Make missing link a priority
It seems a little strange that we are discussing such grand plans for spectacular coastal walks while a glaring missing link is overlooked.
I refer to the path from Shoal Bay caravan park to Little Beach.
The path has been partially completed but stops short and it leaves about a 300-metre missing link.
Admittedly this section does present an engineering challenge but one would think an elevated board walk would do the job effectively.
This walk would have to be one of the Bay's most scenic vistas and is spoiled by having to cross busy Shoal Bay Road.
Denis Pittorino, Nelson Bay
Also read: Letters to the Editor, December 10
A paws-itively happy ending
Community spirit is alive and well in Horizons Residential Estate in Salamander Bay.
Our grandchildren from Queensland were visiting us recently for the first time in 12 months and of course brought their four-year-old beloved dog Luis with them.
Imagine the panic when around dusk a door was left open and Luis decided to go exploring.
An hour later, tears of joy from the grandchildren when Luis was found safe and well.
Many thanks to all the people who walked the streets and even drove a golf cart (with headlights on) in our search for the dog.
Max and Sandra Pride, Salamander Bay
Voices of reason across Port
In time of Advent, I wish all letter writers a season of goodwill and happiness, even though some of us have had opposing views and competing ideas.
However, we have had some great proposals which could well benefit Port Stephens.
Just to mention two matters I and others have written about many times and being mentioned again by two recent letters (Examiner, December 10).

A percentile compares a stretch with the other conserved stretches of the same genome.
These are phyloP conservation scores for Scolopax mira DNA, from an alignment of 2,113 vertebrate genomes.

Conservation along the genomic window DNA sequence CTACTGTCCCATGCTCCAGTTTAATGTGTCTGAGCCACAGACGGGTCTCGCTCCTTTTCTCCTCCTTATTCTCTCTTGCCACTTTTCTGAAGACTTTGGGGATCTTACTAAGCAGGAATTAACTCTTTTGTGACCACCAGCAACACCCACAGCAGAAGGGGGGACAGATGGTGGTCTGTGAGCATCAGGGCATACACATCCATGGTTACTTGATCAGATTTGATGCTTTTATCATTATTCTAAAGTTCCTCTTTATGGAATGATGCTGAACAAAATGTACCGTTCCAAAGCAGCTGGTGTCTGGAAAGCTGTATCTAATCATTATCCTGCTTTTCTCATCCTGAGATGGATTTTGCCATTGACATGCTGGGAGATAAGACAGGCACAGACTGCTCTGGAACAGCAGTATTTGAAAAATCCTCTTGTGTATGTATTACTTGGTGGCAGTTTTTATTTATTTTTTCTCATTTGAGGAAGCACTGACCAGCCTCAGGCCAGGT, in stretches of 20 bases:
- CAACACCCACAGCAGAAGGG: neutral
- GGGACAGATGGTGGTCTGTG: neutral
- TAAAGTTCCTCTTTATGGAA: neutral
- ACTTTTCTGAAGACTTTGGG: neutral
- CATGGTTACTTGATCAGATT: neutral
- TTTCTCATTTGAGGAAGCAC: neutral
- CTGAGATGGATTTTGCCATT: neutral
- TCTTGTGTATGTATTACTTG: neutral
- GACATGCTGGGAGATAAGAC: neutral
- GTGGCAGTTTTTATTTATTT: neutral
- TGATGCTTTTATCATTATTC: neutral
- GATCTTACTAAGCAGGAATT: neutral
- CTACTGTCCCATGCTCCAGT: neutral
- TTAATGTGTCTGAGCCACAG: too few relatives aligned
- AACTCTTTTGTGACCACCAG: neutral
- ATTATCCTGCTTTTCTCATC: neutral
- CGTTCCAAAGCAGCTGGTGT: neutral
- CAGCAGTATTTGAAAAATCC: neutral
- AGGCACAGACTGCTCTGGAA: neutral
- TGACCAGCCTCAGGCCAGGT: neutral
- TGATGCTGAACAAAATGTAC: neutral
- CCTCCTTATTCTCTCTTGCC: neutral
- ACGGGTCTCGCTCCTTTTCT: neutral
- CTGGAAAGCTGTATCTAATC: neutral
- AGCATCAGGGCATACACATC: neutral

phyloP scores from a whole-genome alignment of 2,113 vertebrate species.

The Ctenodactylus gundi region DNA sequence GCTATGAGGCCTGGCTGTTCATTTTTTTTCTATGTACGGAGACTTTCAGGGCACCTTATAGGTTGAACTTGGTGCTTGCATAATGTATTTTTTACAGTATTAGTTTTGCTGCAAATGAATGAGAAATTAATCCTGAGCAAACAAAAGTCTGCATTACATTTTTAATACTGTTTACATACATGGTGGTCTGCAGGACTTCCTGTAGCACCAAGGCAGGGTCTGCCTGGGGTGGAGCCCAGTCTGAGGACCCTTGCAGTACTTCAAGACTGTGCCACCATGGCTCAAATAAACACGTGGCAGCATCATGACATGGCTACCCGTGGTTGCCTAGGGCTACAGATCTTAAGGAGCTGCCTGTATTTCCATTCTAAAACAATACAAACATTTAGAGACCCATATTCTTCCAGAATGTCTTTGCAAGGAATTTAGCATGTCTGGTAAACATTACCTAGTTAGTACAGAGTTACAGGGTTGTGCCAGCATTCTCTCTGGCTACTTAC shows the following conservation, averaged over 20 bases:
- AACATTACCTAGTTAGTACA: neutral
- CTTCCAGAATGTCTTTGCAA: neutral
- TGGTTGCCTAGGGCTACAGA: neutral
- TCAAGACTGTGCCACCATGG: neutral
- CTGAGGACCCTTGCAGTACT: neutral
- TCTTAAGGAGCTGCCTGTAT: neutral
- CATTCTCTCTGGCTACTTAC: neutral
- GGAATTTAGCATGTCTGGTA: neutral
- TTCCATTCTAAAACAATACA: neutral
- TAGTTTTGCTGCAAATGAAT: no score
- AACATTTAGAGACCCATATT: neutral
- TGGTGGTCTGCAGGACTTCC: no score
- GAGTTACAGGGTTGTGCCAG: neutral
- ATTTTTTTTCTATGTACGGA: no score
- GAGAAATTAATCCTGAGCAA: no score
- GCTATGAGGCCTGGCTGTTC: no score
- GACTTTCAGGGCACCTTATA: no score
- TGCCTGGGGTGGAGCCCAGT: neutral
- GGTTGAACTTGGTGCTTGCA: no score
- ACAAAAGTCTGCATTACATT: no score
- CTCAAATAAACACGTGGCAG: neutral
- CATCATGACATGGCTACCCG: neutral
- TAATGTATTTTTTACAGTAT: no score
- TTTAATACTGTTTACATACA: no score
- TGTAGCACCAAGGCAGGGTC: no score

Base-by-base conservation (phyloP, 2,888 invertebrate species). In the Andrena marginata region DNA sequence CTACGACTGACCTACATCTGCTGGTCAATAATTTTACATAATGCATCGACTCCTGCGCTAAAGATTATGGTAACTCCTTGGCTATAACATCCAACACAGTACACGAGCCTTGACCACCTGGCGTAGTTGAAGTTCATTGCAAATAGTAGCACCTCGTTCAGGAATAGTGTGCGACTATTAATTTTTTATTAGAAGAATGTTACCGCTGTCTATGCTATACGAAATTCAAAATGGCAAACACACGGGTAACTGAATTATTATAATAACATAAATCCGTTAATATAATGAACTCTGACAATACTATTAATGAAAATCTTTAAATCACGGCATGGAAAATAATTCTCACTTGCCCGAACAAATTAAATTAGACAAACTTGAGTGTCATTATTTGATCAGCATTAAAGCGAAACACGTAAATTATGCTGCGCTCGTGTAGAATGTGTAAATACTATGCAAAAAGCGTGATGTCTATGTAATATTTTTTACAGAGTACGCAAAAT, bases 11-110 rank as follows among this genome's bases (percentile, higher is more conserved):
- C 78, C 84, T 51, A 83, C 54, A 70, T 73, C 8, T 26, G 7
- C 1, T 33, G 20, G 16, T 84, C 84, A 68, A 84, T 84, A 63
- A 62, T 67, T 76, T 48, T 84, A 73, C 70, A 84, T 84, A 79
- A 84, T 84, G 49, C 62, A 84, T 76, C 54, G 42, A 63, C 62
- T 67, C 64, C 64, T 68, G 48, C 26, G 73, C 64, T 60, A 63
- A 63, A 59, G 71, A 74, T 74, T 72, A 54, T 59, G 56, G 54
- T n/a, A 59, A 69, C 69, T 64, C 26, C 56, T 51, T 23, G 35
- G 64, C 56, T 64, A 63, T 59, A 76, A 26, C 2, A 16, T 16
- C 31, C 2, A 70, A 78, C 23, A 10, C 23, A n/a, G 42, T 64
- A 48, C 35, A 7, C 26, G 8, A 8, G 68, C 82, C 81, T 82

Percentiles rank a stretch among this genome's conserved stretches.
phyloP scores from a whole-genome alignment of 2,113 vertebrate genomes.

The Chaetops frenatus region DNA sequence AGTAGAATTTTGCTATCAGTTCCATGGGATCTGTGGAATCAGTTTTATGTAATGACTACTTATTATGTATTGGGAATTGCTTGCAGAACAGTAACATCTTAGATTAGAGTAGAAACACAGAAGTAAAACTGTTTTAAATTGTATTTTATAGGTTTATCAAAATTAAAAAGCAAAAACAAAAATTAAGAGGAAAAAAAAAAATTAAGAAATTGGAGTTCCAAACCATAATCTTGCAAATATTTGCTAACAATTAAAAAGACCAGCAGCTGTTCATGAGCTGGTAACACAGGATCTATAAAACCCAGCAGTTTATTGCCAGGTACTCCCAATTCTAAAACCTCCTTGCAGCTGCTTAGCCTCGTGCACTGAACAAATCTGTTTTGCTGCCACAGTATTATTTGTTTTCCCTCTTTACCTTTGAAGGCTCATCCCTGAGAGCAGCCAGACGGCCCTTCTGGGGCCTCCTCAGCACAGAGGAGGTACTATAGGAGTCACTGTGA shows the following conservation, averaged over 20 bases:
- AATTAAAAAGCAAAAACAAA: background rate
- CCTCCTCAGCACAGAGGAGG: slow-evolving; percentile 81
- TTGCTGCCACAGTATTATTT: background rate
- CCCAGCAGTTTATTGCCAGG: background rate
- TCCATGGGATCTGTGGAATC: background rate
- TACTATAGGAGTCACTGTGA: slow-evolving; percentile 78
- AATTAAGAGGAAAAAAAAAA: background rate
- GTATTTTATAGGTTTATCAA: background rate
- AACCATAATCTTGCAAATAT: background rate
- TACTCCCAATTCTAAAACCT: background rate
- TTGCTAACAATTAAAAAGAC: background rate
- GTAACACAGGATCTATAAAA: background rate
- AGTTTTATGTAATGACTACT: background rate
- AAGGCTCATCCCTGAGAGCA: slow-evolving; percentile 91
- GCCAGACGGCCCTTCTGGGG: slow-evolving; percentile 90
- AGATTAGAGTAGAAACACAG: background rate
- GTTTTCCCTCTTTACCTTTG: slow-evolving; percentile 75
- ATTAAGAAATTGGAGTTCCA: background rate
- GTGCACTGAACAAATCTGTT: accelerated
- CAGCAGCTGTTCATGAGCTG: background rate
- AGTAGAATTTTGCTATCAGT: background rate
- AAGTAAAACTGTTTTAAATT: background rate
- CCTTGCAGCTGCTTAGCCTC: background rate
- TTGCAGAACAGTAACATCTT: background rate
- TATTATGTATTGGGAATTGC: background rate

Firstly, "Hospital Headache" by Lynette Whittal, Penrith.
Many of us had suggested an hospital hub somewhere near Salt Ash to serve our growing population both in numbers and age.
Secondly, "Lack of high rise a blessing" by Amanda Sutherland, Anna Bay, who is one of many who had voiced their oppositions to high-rise buildings at the Bay with, I firmly believe, very good and sound reasons.
So hopefully our politicians and our voices in parliaments will see fit to take them on board in the new year.
Ernest To, Medowie
Buy a bell and use it
Regarding the recent letter on December 2 from Anne Townsend - I too have experienced rudeness from cyclists on the Bridle walk.
Cyclists whizzing by from behind don't seem to understand that it is a shared footpath and cycleway and not a racetrack.
Someone walking on the left would only have to veer slightly to the right, without realising there is a cyclist coming behind, for it to result in a collision.
I usually call out 'where's your bell?' and at times get the finger in return.
Unfortunately, some families don't seem to be teaching their children any common courtesy either, as the parents come past with their children on bikes but never a sound.
How about some teaching?
I have also observed though that some walkers stop dead in the middle of the track to have a chat - another frustration for other users.
Cyclists - don't forget to buy a bell and use it.
Peggy Stransky, Nelson Bay
Kindness of bystander
Hats off to Sarah [Police shoot dog at station, Examiner, December 10] for caring about the poor dog involved.
It's not only humans that suffer because of domestic violence.